Monday, August 25, 2003
Let the Games Begin
The Marmot provides great coverage of the fist-a-cuffs event for the Universiade. This unscheduled event has proven to be a big spectator event for the games giving them much more coverage I think than they usually get. I don't always agree with the Marmot but in this case I absolutely do.
Also on the games Cathartidae covers the issue of biased judging. I don't dispute the history of bias and poor sportsmanship of the Koreans but as yet I'm not sure I'm willing to concede that it is going on at the Universiade. The medals they have scored so far are for Taekwondo and Korea often does well at Taekwondo - even when they are not the judges. I think the scheduling of putting all Taekwondo events first was a way of giving the South Koreans a chance to be ahead in the medal tally before getting trounced in almost every other sport.
Removing the troops is not feasible just now
As the multi-lateral nuke talks get closer, Doug Bandow of the Cato Institute is extolling the benefits of pulling US troops out of South Korea. Mr Bandow has been pushing this line for quiet some time now, his book Tripwire was written in 1996. And the arguement he puts forward is stunningly rational, in my opinion. The US has no obligation to maintain security on the peninsular, the South are more than capable of taking care of themselves, and finally, if they left things might actually be more secure than with them here.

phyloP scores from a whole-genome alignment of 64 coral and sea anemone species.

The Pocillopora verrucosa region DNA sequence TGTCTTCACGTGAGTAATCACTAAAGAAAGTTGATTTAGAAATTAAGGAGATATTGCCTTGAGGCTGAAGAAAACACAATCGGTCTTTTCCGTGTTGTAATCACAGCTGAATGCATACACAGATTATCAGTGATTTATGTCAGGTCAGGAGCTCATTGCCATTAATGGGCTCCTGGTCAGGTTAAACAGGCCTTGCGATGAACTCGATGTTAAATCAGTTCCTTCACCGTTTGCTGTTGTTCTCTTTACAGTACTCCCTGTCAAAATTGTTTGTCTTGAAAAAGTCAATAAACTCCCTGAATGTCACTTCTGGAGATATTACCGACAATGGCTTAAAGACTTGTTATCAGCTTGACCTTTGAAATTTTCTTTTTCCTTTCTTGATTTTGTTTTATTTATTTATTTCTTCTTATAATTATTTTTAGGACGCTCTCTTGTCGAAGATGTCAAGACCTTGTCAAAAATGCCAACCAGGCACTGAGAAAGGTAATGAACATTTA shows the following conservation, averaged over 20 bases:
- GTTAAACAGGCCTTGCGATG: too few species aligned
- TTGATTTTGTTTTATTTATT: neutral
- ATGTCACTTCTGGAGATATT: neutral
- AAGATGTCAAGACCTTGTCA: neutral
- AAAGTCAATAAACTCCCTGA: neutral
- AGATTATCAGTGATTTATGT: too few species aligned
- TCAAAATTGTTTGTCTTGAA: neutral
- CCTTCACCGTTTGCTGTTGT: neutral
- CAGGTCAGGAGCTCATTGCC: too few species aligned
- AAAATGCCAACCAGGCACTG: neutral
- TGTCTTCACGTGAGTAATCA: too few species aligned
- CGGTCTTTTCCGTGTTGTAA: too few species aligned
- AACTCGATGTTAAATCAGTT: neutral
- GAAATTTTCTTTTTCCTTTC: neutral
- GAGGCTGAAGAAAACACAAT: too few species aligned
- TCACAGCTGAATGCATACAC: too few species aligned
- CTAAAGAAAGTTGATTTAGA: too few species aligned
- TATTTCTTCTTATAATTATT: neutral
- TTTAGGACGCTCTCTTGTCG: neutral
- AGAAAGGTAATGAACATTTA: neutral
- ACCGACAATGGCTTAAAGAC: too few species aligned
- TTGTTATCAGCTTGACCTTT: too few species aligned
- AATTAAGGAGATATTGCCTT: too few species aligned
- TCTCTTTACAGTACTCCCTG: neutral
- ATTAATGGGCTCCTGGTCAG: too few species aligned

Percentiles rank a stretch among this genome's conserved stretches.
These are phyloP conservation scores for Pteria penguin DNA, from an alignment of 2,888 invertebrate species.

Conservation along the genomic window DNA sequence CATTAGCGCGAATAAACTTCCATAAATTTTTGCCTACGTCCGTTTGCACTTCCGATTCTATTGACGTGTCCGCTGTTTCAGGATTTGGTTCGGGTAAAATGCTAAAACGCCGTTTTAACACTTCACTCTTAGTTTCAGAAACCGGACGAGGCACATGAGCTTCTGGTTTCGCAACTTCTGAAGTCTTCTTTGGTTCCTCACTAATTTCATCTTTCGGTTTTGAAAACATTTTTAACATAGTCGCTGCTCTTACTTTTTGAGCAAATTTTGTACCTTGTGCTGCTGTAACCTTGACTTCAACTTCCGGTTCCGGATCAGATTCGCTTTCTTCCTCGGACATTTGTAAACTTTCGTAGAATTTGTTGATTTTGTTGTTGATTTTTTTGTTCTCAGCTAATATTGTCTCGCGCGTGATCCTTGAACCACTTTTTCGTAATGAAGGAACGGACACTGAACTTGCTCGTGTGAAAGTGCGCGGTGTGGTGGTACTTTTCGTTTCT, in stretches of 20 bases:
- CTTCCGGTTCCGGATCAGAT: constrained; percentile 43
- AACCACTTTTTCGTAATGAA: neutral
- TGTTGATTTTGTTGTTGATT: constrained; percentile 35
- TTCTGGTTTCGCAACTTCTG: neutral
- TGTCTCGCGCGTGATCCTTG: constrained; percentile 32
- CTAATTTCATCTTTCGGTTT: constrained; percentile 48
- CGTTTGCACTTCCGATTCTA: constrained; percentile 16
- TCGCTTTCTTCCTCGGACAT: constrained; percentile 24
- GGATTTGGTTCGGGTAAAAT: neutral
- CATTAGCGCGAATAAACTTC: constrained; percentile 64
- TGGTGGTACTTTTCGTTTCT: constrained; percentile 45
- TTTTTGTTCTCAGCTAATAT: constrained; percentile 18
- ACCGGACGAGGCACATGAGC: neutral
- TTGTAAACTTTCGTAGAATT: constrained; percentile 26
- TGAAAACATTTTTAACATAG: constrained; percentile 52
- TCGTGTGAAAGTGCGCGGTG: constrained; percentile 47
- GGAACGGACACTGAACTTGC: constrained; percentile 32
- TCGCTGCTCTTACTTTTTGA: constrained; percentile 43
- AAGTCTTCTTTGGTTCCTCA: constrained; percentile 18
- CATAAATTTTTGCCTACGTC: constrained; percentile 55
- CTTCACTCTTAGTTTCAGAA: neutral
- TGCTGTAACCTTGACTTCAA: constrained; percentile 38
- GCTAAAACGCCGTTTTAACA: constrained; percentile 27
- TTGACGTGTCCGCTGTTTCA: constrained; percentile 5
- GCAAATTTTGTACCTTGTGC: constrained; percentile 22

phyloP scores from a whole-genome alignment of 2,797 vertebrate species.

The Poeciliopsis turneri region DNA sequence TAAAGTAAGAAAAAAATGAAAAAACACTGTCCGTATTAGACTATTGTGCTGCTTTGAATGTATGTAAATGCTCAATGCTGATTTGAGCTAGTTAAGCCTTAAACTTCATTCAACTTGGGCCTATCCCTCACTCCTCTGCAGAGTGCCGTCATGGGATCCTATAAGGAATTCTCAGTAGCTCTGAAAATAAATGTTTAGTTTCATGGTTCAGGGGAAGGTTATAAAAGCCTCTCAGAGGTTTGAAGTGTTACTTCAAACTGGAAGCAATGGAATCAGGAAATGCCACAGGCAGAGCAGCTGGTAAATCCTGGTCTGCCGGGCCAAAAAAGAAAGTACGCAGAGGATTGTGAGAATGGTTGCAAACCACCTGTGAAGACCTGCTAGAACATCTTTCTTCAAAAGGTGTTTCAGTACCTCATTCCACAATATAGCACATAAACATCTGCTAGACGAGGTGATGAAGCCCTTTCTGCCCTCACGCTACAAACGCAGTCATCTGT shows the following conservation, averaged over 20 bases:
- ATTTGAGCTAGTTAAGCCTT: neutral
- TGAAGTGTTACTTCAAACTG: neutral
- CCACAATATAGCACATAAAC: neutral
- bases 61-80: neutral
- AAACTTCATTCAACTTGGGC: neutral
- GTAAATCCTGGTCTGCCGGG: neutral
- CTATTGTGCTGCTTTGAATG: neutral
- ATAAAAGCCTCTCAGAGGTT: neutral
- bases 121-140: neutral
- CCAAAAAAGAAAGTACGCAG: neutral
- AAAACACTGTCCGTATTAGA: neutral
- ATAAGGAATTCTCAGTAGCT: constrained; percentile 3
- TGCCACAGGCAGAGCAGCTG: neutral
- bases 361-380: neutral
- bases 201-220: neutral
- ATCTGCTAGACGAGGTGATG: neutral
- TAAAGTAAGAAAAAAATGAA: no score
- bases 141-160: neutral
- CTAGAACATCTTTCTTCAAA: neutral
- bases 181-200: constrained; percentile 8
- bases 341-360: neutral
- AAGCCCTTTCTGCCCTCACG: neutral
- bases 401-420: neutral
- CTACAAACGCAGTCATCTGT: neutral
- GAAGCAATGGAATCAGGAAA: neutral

But unfortunately, when it comes to arguing the withdrawal of the troops at this particular moment in history, he does not address key issues which are (I think) not to be discounted. Firstly, is political reality. He touches on inertia and the fact that nobody wants to pull them out because they have been there for so long but I think this view neglects the sense of it being no good to pull out now when they tensions are newly heightened. In particular, if US pulled out now and left the region to take care of itself, the North would hail it a great triumph and the other countries would be less than pleased. Perhaps if the troops had left when things were in a bit of a lull it would have been more feasible.
The second is the matter of the power vacum. Bandow notes that South Korea could well take care of itself militarily, and this true. But the real matter is to the extent self-reliant South Korean military would or would not spark a negative reaction from neighbours such as China and more especially, Japan. Bandow even notes in his piece that, "Seoul also has unveiled plans for an ocean-going navy, one more obviously directed at Japan and China than North Korea". The risk, however real, remote, or fantasy, that US absence would induce South Korea to ratchet up its strength against its Japan or China and trigger an arms race (an issue that gets more space in his book than this article) would be greatly against US interests.
Doug Bandow gives a persuasive argument for removing US military forces from the Korea peninsula but the political and military reality does not allow for it, making the article seem out of touch or less than totally relevant in the given circumstances. They should have left a long long time ago...perhaps they shouldn't have even come in the first place.